fill the device (the default action when no size is given), and the new
       size is verified.

            dd if=/dev/zero of=/tmp/file bs=1k count=64k
            mke2fs -F -f 32768 /tmp/file
            mkdir /tmp/test
            mount -o loop,debug,check=strict /tmp/file /tmp/test
            df /mnt/test
            ext2online -d -v /tmp/file
            df /tmp/test

       By using the debug and check=strict options to mount, as well as the -d
       and -v flags to ext2online, we will see the user-space status messages,
       and the kernel messages will be logged by syslog.


       Note that resizing a mounted filesystem is inherently dangerous and may
       corrupt filesystems, although no errors resulting  in  data  loss  have
       ever  been  reported  to  the author.  In theory online resizing should
       work fine with arbitrarily large filesystems, but it has not  yet  been
       tested  by  the  author  on  a  filesystem  larger than 11GB.  Use with
       caution.  Backups are always a good idea, because your disk may fail at
       any time, you delete files by accident, or your computer is struck by a


       The   ext2online   program    was    written    by    Andreas    Dilger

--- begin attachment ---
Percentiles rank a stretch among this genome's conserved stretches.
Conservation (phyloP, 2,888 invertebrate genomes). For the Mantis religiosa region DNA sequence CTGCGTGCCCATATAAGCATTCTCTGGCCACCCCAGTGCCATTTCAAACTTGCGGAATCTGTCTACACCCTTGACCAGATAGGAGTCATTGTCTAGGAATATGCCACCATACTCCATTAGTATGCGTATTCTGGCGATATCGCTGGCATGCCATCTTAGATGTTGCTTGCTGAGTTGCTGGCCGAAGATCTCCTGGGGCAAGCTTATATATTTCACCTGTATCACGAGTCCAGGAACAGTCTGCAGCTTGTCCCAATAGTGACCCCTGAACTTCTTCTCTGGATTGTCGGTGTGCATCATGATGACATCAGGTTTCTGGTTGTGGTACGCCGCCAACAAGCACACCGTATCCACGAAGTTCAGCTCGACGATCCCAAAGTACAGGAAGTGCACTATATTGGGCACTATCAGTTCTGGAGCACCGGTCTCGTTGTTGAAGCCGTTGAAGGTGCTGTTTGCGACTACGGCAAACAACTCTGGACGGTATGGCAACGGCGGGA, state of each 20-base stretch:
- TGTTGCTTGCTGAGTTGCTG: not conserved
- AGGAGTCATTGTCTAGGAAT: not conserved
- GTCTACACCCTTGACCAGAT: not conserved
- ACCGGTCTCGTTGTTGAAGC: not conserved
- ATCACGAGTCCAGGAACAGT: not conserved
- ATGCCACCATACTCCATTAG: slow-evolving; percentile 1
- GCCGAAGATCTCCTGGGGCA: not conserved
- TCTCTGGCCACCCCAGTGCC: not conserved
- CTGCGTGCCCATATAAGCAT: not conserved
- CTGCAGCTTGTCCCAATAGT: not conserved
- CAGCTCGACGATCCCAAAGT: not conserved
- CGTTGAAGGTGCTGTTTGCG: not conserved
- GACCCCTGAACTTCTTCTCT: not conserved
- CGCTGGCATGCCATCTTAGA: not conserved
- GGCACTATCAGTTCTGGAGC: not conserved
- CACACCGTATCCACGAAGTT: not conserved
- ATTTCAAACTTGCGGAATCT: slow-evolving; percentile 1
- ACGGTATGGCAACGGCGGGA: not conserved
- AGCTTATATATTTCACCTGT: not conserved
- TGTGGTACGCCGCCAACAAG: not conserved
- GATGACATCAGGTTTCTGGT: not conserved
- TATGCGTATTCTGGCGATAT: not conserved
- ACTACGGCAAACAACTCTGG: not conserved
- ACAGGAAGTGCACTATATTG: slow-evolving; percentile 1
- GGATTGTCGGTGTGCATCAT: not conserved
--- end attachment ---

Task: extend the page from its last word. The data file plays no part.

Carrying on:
<>  using  the  ext2  resizing  tools developed by
       Lennert Buytenhek <>.  The ext2online kernel patches are
       available    as    part    of    the    GNU   ext2resize   package   at


       There is a limit imposed on a single filesystem resize due to the  fact
       that  ext2online  does  not  use  triple-indirect blocks for the resize
       inode.  This should not affect most users of ext2online, as  the  limit
       is  about  60GB  larger  than  the current filesystem size for 1k block
       filesystems.   The  ext2resize  programs  do  not  work  on  big-endian
       machines (Alpha, SPARC, PPC, etc).


       ext2online  is (C) Copyright 1999, 2000, 2001 by Andreas Dilger and may
       be distributed under the terms of the GNU General Public License.


       dumpe2fs(8)   ext2prepare(8)   ext2resize(8)    e2fsadm(8)    e2fsck(8)